A short biography of Lynn Shackelford and Art Joly
I’m Art Joly and along with my husband of 24 years, Lynn Shackelford, am co-sexton for the Unitarian Universalist Church of Manchester. I trained as a toolmaker at the L.S. Starrett company of Athol, Massachusetts and worked in that position with various employers for the next quarter century. In my last position I was senior toolmaker for P.H. Precision Products Corporation in Pembroke, New Hampshire. As such I was tasked with overseeing the repair and maintenance of the manufacturing machinery, construction of difficult or impossible to obtain replacement parts, and the design and construction of custom production machinery. In addition I worked with team members in the design and implementation of new product manufacturing. My penultimate project was to grind four diameters on a pump shaft and hold plus or minus 4 microns on each diameter with perfect concentricity. I designed the production strategy, bought two centerless grinders and had them overhauled and modified to my specifications. I designed and built two automatic load and unload machines and after consultation with the quality control engineer, his quality department ordered electronic gauging for both machines that I incorporated into the grinder’s control loop. When finished this process met production requirements with only one operator, a person that had never seen a centerless grinding machine before his training with me holding a quality level of 3 defective parts per million or less.
I’m Lynn Shackelford and I am Art’s spouse and the other co-sexton here at UUCM. I was born and raised in southern California ( near Disneyland ) earned a bachelors degree at Orange Coast Community in electronic engineering and worked for many years in the California aerospace industry building and troubleshooting military black boxes. I moved to Massachusetts in the mid 1980s to take care of my ailing mother for six months. Six months turned into six good years with my parents before my mother passed away from heart disease and an undiagnosed cancer. Along the way I met Art and we discovered that we’re kindred souls. I worked with Art at P.H. Precision and held the position of Plant Engineer. Art designs durable, precise and reliable machinery but shouldn’t be left alone with a soldering iron. His idea for color coding wiring is to build one control system in white and the next in red. Together over a nine year period we built 44 pieces of industrial automation. I designed and built with Art’s input the computer control systems and where necessary Art built intrinsically safe pneumatic logic systems for our machines for use in hazardous environments. Two projects that I personally took care of were a waste water treatment plant abandoned by the engineering company that designed it and a metal waste processing plant the owner of the company bought at auction. The water treatment plant was being operated manually with some success. When the treatment plant was not working the metal finishing department quickly became awash in dirty water. My solution was to use dedicated computers to automate the waste water treatment process, adding sensors wherever necessary to give the computer the feedback it needed to make decisions and eliminate as much as possible the need for human intervention. When I finished this multi-year project not only had I reduced if not eliminated the need for emergency intervention, the final products of the process were waste water nearly as clean as the water purchased from the town. The second project turned into a two for the price of one deal. I was give a trailer full of parts to assemble into a machine intended to break up metal turnings from the manufacturing process and separate the oil for re-use. I used my experience with the waste water treatment plant to add an automatic spent oil recycling capability. When I finished one man was able to handle the metal waste output from a 150+ spindle Swiss house, the company had a more compact higher scrap value dry metal powder to sell and the spent oil treatment plant virtually eliminated the need to purchase new cutting oil and the need to pay for the disposal of waste oil.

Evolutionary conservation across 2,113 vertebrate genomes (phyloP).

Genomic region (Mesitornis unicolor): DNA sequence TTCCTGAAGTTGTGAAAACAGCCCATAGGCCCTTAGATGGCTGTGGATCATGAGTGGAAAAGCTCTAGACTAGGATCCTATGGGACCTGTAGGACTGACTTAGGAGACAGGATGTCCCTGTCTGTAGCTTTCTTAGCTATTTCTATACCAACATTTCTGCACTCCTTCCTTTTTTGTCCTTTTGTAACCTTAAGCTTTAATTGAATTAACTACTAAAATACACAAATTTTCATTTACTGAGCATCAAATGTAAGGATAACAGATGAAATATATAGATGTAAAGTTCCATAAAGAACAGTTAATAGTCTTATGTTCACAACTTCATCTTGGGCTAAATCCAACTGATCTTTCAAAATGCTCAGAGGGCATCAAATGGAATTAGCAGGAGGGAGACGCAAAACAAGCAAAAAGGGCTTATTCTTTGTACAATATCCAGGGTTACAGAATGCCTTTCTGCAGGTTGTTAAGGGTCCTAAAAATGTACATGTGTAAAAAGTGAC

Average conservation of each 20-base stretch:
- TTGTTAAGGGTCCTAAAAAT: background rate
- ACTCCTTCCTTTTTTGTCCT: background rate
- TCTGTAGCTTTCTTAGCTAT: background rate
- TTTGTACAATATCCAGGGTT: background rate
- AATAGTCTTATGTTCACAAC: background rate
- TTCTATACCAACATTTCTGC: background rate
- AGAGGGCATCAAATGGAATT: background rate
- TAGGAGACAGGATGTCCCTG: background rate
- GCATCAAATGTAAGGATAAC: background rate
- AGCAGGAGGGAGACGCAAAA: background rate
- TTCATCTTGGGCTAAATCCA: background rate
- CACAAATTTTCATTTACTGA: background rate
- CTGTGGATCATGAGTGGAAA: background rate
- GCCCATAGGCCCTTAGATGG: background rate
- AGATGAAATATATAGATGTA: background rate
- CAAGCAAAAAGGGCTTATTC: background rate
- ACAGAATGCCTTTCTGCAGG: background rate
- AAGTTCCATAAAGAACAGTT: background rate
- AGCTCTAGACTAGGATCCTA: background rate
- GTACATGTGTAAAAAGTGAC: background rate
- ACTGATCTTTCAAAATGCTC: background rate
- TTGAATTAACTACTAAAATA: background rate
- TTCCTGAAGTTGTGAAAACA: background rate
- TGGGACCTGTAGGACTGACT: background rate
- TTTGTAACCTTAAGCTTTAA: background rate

Individually and together we bring a wealth of knowledge, experience and skill to the UUCM building and congregation. We try to keep the building clean and in order in an unobtrusive way. We feel that if you notice the work we do, we’ve fallen short in our duties.
We are seriously under-employed!
That was then, this is now 15 December 2014, 13 years almost to the day since we last held full time employment.
Lynn is currently recovering from his fourth knee surgery in as many years, and I am really beginning to live with the aftermath of my 1984 motorcycle collision where I broke my neck. Closed head trauma or thanks to the NFL CTE, concussive trauma encephalopathy. I sleep alot. I tire easily and in conversation anything beyond glib answers is taxing. Lynn’s mind is still sharp as a tack but his ability to walk is on hold until the lasted repair is full healed.